Nutritional properties and health aspects of pulses and their use in plant-based yogurt alternatives

#SmartProteinEU

As part of the Smart Protein project, researchers from University College Cork in Ireland recently published a paper on the nutritional properties and health aspects of pulses and their use in plant-based yogurt alternatives. In the paper, researchers provide an overview of the nutritional composition of pulses (including pro-nutritional and anti-nutritional compounds), as well as looking at how their composition can be altered by fermentation, and the chemistry behind pulse-protein coagulation by acid or salt denaturation. The paper provides an argument for the use of pulses in plant-based yogurt alternatives going forward. 

Globally, plant-based yogurt alternatives are increasing in market value, while dairy yogurt sales are stagnating or even declining. The plant-based yogurt alternatives market is currently dominated by products based on coconut or soya. Coconut-based products are often low in protein and high in saturated fat, while soya products raise consumer concerns around genetic modification, and soya allergies are common. 

Pulses are ideally suited as a base for plant-based yogurt alternatives due to their high protein content and beneficial amino acid composition. This review provides an overview of the nutritional benefits and drawbacks of the pulses studied, the impact of fermentation on pulse composition, and the chemistry behind pulse-protein coagulation.

Summary and key findings 

    • While not yet widely used in plant-based yogurt alternatives, pulses possess many traits that make them an excellent alternative to the soya-, coconut-, and almond-based yogurt alternatives that currently dominate the market.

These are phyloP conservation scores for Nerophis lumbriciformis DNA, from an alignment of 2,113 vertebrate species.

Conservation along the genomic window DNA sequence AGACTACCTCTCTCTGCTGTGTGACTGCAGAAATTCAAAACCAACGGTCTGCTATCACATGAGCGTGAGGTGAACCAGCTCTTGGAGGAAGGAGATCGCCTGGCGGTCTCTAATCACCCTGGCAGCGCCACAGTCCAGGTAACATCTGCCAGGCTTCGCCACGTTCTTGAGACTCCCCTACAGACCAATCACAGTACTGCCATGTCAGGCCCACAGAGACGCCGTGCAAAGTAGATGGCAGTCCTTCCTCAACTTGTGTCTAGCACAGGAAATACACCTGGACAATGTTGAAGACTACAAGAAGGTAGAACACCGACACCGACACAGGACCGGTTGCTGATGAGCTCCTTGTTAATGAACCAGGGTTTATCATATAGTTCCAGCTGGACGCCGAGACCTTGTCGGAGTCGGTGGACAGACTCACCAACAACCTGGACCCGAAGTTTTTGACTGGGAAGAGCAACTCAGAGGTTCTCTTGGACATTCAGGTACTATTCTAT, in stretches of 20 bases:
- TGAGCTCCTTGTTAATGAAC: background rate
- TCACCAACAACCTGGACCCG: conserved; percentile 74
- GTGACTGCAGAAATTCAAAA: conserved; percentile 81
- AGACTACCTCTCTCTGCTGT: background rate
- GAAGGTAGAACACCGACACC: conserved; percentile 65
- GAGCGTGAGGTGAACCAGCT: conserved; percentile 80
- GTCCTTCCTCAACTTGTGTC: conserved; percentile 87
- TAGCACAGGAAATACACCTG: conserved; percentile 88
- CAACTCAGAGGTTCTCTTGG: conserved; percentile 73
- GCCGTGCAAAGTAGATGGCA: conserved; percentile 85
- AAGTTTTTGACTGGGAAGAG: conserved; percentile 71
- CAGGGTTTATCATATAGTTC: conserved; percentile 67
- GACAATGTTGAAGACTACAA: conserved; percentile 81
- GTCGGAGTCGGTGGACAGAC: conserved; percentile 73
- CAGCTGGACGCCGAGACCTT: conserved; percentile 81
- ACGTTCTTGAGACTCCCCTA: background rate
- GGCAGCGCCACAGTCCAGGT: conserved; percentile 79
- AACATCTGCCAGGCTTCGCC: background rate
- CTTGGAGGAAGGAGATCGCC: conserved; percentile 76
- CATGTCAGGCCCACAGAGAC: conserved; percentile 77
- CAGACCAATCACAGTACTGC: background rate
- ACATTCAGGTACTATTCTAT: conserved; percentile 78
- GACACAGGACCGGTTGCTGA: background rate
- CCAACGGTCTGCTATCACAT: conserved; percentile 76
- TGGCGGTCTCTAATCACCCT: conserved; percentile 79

• Pulses are protein rich, and while low in sulfur-containing amino acids like methionine and cysteine, they are high in lysine, making them good complements to a diet that is rich in cereals, in which lysine is typically lacking. 
    • Pulses are also rich in phenolic acids, polyphenols, saponins, and flavonoids, which can be beneficial due to their antioxidant, anti-inflammatory, and anti-carcinogenic properties.
    • On the other hand, pulses also contain anti-nutritional factors such as lectins, trypsin inhibitors, and phytates, which can result in decreased intestinal uptake of a number of nutrients. For example, vicine and convicine, two glycosides that are present in faba beans, can cause hemolytic anemia in susceptible individuals.
    • Some antinutritional factors, such as trypsin inhibitors, vicine, convicine, and α-galactosides, can be reduced or almost eliminated by fermentation, while levels of beneficial compounds such as isoflavones and antioxidants can be increased. The effect of fermentation is strongly dependent on strains, substrates, and fermentation conditions.
    • In experimental set-ups, as well as in commercially available plant-based yogurt alternatives, pulses have proven to be well-suited substrates for lactic acid fermentation with traditional yogurt cultures, requiring none of the thickeners and stabilisers typically used to achieve satisfactory texture in plant-based yogurts. However, more research is needed to be able to influence various types of pulses in a controlled way using fermentation. 

    Access the paper here.